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Some medical marijuana users in Maryland reporting symptoms amid spate of vaping-related illness

A woman takes a puff from a cannabis vape pen in Los Angeles.
A woman takes a puff from a cannabis vape pen in Los Angeles. (Richard Vogel / Associated Press)

Seven medical cannabis users in Maryland have come forward to report unexplained respiratory symptoms since the state’s Medical Cannabis Commission asked users and providers to alert regulators of any lung problems in light of the mounting cases of illnesses locally and nationally linked to vaping.

In light of those illnesses, and a half-dozen deaths across the country, the commission sent an advisory in late August to the medical marijuana community asking those who suffer unexplained symptoms to seek medical attention and report cases to the commission.

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None of the official vaping-related cases in Maryland had involved medical cannabis patients at the time of the advisory, though the Maryland Department of Health reported that some of those with respiratory problems reported using devices with nicotine, marijuana and THC, or tetrahydrocannabinol, which is the psychoactive element in marijuana.

“Patient safety is paramount to the Commission, and we are working with the Department of Health and others to determine whether any medical cannabis patients may be experiencing similar symptoms,” Will Tilburg, the commission’s acting executive director, said in the advisory, which went to about 100,000 registered patients, 1,500 medical providers and 130 businesses.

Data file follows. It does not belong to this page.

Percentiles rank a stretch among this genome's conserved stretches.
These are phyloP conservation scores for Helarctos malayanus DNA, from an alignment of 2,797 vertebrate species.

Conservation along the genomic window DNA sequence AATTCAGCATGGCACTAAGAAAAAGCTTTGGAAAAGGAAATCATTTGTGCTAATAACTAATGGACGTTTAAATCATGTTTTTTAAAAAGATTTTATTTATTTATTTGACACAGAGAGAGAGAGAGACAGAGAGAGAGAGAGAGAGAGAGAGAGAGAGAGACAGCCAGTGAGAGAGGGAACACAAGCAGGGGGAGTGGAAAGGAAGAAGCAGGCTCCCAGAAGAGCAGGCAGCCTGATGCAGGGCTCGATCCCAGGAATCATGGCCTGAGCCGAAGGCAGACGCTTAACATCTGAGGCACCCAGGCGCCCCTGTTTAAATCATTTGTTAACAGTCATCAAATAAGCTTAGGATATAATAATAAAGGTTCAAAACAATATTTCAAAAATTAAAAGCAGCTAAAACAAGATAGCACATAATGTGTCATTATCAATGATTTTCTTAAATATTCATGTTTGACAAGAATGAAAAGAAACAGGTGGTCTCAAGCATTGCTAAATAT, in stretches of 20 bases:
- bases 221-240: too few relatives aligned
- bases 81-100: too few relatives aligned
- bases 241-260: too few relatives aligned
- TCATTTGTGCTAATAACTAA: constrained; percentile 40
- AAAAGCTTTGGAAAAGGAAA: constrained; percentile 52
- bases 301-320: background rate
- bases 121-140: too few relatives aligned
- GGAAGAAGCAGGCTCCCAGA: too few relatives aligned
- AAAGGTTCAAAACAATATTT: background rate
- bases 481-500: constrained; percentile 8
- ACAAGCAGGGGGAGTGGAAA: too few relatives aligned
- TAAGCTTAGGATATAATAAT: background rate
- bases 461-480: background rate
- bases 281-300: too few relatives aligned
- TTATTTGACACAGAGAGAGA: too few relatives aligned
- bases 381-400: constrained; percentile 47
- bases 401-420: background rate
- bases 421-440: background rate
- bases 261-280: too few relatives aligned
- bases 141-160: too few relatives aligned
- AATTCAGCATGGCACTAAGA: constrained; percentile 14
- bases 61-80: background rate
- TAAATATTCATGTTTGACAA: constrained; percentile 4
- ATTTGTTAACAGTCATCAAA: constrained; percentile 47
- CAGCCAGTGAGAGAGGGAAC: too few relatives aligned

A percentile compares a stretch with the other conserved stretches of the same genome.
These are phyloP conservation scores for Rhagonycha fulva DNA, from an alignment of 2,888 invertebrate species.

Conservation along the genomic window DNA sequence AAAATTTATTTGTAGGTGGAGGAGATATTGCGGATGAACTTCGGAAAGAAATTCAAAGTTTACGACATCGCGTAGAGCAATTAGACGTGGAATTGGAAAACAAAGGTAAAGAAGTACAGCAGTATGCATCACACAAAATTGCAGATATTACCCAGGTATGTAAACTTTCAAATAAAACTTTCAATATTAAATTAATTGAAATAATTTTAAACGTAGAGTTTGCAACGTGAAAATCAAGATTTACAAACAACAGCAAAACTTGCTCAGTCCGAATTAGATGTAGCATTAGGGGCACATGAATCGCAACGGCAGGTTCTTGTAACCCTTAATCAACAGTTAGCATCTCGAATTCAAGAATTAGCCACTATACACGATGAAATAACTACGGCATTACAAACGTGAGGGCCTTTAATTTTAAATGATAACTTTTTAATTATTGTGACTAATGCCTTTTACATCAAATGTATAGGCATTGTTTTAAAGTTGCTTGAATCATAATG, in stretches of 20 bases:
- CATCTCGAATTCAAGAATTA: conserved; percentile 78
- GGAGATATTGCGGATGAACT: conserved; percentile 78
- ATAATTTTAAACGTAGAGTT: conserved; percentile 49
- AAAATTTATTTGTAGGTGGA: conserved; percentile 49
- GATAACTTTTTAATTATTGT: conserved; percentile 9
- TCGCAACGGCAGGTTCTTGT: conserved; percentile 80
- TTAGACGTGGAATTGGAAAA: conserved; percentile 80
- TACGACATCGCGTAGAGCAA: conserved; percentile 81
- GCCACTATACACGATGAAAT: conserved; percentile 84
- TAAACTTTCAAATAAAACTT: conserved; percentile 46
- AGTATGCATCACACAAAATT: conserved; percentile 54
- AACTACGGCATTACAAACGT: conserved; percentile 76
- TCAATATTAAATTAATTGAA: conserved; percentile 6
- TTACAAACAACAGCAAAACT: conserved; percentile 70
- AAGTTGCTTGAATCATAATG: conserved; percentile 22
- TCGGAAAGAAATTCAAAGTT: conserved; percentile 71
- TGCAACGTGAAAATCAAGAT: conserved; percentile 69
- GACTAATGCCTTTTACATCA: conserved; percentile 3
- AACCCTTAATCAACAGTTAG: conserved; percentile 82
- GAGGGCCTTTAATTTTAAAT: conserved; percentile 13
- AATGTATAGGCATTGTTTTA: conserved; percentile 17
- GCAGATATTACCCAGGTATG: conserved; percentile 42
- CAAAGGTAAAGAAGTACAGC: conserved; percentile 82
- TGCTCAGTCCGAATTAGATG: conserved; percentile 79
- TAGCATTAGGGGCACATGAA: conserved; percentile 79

The U.S. Centers for Disease Control and Prevention began receiving reports in June of a mysterious illness related to vaping and now say there are more than 450 possible cases of lung illness linked to e-cigarette products in 33 states.

Maryland health officials reported in late August that there were five hospitalizations in the state and no deaths, but Tilburg said several more have been counted since then. That does not include the medical cannabis patients, who had not yet seen their medical providers.

Officials with the Maryland Department of Health did not respond to a request for comment.

State health officials have been working with the CDC and believe chemical exposure is causing the illnesses in people, who all report similar symptoms. They say the symptoms come on gradually and include difficulty breathing, shortness of breath and chest pain. Some also have gastrointestinal problems such as vomiting and diarrhea, as well as fever and fatigue.

The cannabis commission has been helping with the investigation, reporting data from required lab testing and sending the advisory.

The commission issued another advisory in June, notifying patient and others of potential lead contamination in cannabis liquids and vape cartridges. The commission later said it enhanced laboratory testing requirements to detect lead and other heavy metals.

Tilburg said it’s too soon to say if there would be new testing requirements of cannabis products in the state or any other changes to reduce risk to users.

Medical cannabis users in Maryland must be 18 unless they have a parent or legal guardian as a caregiver. Vaping users in the state must be 21 to buy products, though those products have become popular among youths, especially those that are flavored.

The Trump administration moved Wednesday to ban the flavored e-cigarettes.

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